The international arm of the BBC is hoping to make a dent in the morning-show wars Stateside with an upscale offering, “World News Today.”
London-based show will have the same international focus as BBC World News but attempt to connect those stories to American auds, while offering an alternative to the personality-driven shows on network and cable TV.
Show will be hosted by George Alagiah, who also anchors the BBC’s “Six O’Clock News,” Blighty’s top-rated evening newscast.
“We have a global perspective at a time when American networks are spending less on global coverage,” Alagiah said. “We’re an alternative, but an alternative that is not copycat journalism or more of the same.”
The show will air at 7 a.m. ET starting in July on BBC World News, the Beeb’s international network that is seeking to expand its viewership in the U.S.
BBC World News reached its first distribution agreement with New York-area cable operator Cablevision Systems in April and is in talks with other U.S. cablers.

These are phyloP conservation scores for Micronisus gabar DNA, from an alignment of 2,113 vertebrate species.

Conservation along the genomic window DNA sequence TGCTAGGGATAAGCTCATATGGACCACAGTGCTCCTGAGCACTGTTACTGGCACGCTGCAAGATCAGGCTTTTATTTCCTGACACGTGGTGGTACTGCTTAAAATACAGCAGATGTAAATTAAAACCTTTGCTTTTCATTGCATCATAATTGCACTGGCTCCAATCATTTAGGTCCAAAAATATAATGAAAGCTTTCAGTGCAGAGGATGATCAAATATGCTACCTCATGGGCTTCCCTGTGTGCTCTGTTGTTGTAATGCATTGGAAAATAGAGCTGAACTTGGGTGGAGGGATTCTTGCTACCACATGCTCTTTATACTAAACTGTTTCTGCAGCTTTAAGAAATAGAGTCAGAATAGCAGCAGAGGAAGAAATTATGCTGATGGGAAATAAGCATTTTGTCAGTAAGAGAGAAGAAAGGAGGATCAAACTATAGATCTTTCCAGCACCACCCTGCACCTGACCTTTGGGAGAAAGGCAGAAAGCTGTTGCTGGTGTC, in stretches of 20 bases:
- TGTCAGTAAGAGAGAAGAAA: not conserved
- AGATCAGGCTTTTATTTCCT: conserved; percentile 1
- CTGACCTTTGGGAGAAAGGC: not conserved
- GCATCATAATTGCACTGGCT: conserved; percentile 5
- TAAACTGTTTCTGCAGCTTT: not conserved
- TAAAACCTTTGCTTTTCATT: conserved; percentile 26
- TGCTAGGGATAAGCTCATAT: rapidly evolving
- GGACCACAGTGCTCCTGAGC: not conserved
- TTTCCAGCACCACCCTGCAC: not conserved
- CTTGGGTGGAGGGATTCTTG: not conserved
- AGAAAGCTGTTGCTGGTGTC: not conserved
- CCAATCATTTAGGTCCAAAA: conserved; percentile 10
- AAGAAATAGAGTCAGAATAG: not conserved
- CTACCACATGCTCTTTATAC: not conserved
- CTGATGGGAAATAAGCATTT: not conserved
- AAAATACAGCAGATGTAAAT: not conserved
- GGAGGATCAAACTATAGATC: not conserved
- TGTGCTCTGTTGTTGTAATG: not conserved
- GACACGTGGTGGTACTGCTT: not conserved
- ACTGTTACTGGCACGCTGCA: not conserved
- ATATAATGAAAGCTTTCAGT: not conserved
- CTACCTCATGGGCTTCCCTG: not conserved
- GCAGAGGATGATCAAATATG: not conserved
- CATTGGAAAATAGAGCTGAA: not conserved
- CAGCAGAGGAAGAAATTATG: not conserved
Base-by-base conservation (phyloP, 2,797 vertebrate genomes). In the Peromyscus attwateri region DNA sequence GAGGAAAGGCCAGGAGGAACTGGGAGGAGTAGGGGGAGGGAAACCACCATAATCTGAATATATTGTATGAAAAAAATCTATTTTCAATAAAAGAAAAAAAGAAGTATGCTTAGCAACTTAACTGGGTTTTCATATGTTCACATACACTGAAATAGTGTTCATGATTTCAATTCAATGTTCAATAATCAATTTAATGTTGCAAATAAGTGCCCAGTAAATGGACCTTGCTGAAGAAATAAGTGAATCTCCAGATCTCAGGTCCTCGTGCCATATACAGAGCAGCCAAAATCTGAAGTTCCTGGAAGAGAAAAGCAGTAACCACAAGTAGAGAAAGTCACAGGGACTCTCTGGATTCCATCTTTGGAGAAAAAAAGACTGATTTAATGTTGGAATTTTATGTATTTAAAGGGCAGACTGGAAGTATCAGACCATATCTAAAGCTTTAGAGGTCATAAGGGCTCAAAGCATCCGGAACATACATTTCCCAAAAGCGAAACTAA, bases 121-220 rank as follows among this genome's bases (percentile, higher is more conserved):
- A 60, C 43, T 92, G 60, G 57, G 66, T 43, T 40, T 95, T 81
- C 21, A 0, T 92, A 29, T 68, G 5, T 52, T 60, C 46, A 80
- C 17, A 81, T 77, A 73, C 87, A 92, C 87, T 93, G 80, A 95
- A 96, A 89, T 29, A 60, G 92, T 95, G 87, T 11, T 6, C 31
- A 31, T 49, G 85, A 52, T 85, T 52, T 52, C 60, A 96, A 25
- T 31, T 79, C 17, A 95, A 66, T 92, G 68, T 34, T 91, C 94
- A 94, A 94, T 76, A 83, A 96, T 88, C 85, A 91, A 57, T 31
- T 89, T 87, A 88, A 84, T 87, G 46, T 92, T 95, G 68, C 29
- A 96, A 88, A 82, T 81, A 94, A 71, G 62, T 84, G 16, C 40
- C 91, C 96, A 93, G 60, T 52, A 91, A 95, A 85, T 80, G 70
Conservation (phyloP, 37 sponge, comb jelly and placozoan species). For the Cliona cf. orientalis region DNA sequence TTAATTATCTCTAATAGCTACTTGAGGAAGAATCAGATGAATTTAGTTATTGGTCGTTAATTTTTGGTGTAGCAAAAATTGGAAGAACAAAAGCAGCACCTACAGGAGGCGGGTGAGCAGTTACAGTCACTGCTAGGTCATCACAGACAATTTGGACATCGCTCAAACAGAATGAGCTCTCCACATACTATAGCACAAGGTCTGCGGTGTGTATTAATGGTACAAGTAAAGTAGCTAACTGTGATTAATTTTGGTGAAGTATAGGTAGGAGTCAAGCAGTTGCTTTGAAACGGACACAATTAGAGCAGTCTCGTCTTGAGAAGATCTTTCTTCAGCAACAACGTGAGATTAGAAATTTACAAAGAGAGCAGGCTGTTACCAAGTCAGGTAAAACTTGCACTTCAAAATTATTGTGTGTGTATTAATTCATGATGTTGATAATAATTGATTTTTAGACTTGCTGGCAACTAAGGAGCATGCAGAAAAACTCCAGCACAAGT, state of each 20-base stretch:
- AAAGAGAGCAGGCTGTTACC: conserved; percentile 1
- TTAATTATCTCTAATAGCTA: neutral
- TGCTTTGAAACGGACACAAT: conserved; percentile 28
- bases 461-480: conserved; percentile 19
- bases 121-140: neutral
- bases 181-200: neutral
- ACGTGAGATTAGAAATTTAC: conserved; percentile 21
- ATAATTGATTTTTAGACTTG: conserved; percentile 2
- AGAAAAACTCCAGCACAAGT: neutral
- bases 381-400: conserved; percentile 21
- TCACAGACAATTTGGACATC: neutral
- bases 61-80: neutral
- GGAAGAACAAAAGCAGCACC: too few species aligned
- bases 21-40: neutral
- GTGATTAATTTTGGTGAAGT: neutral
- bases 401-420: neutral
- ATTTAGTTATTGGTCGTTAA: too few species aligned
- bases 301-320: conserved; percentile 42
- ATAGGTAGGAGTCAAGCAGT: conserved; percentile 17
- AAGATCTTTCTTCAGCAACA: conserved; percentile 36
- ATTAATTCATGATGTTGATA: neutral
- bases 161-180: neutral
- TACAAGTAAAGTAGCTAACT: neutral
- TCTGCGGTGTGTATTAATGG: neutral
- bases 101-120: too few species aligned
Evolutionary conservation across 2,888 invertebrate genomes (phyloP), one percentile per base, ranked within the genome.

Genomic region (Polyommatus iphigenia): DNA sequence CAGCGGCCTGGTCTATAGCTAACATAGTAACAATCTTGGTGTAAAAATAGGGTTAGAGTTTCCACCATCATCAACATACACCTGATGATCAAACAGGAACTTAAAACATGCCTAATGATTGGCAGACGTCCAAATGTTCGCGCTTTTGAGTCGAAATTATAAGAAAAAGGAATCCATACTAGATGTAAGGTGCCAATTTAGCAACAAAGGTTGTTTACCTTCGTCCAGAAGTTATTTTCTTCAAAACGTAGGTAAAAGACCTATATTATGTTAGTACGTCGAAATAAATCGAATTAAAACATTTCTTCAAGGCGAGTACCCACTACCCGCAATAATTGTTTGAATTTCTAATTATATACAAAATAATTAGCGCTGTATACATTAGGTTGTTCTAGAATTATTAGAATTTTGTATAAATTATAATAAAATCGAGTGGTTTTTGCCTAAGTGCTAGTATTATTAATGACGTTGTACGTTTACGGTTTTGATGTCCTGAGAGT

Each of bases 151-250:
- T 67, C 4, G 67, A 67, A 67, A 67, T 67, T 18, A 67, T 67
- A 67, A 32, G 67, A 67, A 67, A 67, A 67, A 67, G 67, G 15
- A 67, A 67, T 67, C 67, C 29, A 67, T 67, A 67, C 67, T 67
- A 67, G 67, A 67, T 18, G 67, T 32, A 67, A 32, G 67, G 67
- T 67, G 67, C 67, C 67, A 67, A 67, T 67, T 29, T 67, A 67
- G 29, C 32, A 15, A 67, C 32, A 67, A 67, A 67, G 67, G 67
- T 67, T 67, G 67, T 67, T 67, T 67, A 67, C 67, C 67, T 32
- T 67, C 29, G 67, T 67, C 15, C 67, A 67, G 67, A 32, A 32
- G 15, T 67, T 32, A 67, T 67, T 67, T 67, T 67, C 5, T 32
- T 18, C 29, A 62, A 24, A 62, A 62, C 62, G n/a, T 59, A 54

Initially, the news show will also be carried on the Beeb’s U.S. entertainment channel, BBC America.
“Our plan is to be in every household,” Alagiah said. “I won’t pretend it hasn’t been tough, but we did not go to Cablevision just to stop there.”
The Beeb is up against cable and satellite operators skeptical of the American aud’s interest in foreign news and need for yet another 24-hour news channel; Al Jazeera Intl. is facing a similar challenge.
The BBC is betting that the cacophony of personality-driven shows from NBC’s “Today” to Fox News Channel’s “Fox and Friends” leaves an opening for a just-the-facts newscast with an international bent.
“Now more than ever, American audiences are interested in finding out about global events and how they have an impact on their lives,” Alagiah said.
BBC programming has a loyal audience in the U.S. The half-hour “BBC World News” show carried by PBS stations has a daily viewership of close to a million, which makes it competitive with some of the top cable news offerings from Fox News Channel and CNN.
The BBC’s Web site receives nearly half its traffic from the U.S.